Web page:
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Ridge Racer Unbounded
Score: 85%
ESRB: Teen
Publisher: NAMCO BANDAI Games America
Developer: BugBear Entertainment
Media: Blu-ray/1
Players: 1; 2 - 8 (Online)
Genre: Racing (Arcade)/ Editor/ Online

Graphics & Sound:
First, I have to say it. "Unbounded" is not a word. Something may be bound, or it may be unbound. The past tense of unbind is unbound. The preceding has been a public service announcement on behalf of all of my English teachers. We now return to our racing game review already in progress... Ridge Racer Unbounded features a darker setting than previous Ridge Racer games, both visually and thematically, set in the gritty, dirty world of a Dystopian dark future, where government has collapsed and a group of racers who call themselves the "Unbounded" run rampant on the dilapidated streets, fighting for their rights to race and taking over cities all over the world... or something like that.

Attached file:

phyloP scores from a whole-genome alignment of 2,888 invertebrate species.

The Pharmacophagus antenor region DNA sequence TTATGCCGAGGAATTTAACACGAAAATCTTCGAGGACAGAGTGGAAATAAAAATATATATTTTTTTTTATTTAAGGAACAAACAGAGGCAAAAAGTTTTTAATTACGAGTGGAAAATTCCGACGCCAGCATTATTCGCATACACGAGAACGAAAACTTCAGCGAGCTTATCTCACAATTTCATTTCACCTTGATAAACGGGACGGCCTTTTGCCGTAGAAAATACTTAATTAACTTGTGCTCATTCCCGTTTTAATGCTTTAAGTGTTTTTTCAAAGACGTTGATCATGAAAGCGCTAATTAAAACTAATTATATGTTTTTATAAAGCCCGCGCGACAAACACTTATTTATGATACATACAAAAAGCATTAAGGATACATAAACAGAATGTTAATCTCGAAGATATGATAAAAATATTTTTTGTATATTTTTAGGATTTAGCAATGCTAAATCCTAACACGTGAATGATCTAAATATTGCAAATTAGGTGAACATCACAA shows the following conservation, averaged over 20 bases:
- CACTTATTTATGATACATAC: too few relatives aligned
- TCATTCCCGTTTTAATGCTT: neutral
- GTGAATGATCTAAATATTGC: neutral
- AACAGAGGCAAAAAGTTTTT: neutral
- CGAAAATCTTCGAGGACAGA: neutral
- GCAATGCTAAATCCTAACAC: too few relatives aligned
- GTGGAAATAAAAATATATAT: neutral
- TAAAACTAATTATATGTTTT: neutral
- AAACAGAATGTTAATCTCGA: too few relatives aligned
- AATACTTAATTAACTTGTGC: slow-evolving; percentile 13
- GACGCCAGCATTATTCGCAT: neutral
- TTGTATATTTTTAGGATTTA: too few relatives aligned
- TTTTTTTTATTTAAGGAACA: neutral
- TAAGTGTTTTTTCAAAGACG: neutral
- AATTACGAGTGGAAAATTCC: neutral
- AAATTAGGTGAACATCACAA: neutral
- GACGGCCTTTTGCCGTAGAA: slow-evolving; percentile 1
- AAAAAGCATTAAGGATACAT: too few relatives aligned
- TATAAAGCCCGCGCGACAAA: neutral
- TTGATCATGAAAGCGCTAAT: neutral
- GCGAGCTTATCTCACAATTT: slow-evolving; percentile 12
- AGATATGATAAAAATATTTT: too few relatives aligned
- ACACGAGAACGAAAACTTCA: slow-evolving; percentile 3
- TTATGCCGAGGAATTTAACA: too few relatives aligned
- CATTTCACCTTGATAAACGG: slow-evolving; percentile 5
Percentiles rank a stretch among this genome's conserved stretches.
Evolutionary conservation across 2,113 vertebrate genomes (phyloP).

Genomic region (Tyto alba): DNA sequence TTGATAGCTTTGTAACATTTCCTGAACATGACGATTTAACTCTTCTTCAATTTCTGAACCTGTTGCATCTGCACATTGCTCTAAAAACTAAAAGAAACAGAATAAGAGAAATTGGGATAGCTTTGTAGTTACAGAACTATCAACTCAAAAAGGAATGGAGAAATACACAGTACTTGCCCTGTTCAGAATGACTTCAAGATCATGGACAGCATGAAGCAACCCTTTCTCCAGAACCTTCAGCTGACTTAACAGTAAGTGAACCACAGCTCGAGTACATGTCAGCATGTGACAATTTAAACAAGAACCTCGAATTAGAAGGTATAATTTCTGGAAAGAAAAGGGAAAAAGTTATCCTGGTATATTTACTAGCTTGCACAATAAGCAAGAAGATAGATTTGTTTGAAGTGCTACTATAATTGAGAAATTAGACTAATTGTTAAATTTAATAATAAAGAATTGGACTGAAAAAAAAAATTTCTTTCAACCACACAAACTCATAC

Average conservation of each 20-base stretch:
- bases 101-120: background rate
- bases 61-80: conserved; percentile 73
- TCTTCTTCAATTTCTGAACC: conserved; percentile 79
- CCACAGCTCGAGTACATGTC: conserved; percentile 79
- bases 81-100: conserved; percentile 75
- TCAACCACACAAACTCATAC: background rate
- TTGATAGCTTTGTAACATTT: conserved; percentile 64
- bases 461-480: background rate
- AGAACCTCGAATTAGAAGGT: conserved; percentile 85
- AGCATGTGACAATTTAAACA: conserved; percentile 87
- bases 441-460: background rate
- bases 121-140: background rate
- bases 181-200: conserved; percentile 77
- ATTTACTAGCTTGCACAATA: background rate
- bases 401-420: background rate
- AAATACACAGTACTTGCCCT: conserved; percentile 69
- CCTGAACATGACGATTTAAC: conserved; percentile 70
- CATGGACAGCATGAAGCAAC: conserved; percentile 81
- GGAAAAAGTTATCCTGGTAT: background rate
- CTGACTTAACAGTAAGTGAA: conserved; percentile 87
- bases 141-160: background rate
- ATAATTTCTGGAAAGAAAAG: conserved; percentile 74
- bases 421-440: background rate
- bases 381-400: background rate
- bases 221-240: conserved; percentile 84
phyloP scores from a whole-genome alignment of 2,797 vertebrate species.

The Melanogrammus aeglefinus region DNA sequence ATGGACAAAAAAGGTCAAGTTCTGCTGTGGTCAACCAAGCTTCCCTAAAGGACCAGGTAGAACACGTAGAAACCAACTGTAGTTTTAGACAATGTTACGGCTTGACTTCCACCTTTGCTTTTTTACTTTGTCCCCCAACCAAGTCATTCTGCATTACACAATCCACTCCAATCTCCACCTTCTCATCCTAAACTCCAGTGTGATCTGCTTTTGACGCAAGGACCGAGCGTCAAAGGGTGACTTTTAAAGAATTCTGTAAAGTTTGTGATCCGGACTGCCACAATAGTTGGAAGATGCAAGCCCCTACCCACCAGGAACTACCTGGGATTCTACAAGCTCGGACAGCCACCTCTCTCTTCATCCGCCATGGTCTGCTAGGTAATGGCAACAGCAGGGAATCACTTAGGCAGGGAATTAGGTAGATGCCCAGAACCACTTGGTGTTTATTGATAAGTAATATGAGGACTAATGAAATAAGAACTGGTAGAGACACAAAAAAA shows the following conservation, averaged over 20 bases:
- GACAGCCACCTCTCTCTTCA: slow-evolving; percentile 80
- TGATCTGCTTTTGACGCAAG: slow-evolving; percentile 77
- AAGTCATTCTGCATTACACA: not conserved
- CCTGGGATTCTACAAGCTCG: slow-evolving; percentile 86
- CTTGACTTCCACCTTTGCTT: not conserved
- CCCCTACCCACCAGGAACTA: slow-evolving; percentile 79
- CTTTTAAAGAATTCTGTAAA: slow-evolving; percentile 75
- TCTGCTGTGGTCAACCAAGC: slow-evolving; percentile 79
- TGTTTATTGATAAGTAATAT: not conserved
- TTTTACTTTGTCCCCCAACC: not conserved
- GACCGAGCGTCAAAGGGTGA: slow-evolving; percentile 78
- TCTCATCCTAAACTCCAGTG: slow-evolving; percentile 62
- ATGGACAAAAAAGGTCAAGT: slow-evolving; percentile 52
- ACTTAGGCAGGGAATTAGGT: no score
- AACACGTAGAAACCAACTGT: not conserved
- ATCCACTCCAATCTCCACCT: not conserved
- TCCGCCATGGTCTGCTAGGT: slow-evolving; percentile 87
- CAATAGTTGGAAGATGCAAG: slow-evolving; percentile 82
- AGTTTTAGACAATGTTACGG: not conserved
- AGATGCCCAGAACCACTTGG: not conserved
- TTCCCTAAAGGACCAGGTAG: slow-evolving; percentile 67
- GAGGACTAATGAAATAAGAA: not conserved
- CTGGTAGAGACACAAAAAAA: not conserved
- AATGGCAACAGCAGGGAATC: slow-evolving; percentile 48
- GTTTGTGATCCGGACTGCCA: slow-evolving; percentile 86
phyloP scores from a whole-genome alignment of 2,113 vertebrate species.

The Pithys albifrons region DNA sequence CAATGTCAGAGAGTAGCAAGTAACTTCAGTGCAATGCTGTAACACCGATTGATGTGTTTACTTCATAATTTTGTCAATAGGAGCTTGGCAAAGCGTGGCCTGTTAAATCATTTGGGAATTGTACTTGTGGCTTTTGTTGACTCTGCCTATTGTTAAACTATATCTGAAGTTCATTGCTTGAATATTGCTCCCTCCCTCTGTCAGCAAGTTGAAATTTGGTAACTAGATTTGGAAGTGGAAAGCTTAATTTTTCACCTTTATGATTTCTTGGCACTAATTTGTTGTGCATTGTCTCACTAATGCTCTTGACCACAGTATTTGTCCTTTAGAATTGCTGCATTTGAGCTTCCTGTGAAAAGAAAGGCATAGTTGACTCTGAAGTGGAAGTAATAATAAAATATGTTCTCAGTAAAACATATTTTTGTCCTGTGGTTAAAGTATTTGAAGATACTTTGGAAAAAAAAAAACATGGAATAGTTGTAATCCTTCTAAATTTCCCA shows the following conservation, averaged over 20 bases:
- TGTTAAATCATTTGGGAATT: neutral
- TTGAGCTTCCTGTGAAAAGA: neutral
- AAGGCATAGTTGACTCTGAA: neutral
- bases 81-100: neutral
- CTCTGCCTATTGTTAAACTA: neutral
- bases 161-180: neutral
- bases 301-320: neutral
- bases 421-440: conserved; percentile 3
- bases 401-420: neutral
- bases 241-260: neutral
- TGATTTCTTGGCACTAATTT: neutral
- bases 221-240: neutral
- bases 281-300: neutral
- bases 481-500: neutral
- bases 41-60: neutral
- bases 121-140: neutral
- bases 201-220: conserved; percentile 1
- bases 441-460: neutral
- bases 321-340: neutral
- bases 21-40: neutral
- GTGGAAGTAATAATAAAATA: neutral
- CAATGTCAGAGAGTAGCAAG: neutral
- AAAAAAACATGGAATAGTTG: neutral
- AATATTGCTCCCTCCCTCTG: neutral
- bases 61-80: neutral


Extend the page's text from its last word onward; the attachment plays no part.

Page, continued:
Unbounded takes the free-reign destruction side of the indestructible car license coin, choosing original cars that show realistic damage, rather than licensed cars that are contractually obligated to remain factory fresh. This actually is to be expected for a Ridge Racer title, however, as they have always featured original vehicles.

One nice feature is that there isn't much of a traditional H.U.D. in Ridge Racer Unbounded. Instead, your time, score, kills or other vital scoring information is displayed against the environment in certain sections of the tracks. This tends to be just about the right frequency so that it's visible when you want to know the score. A few things are displayed in an H.U.D., such as your speed and how much energy you've collected towards your next boost.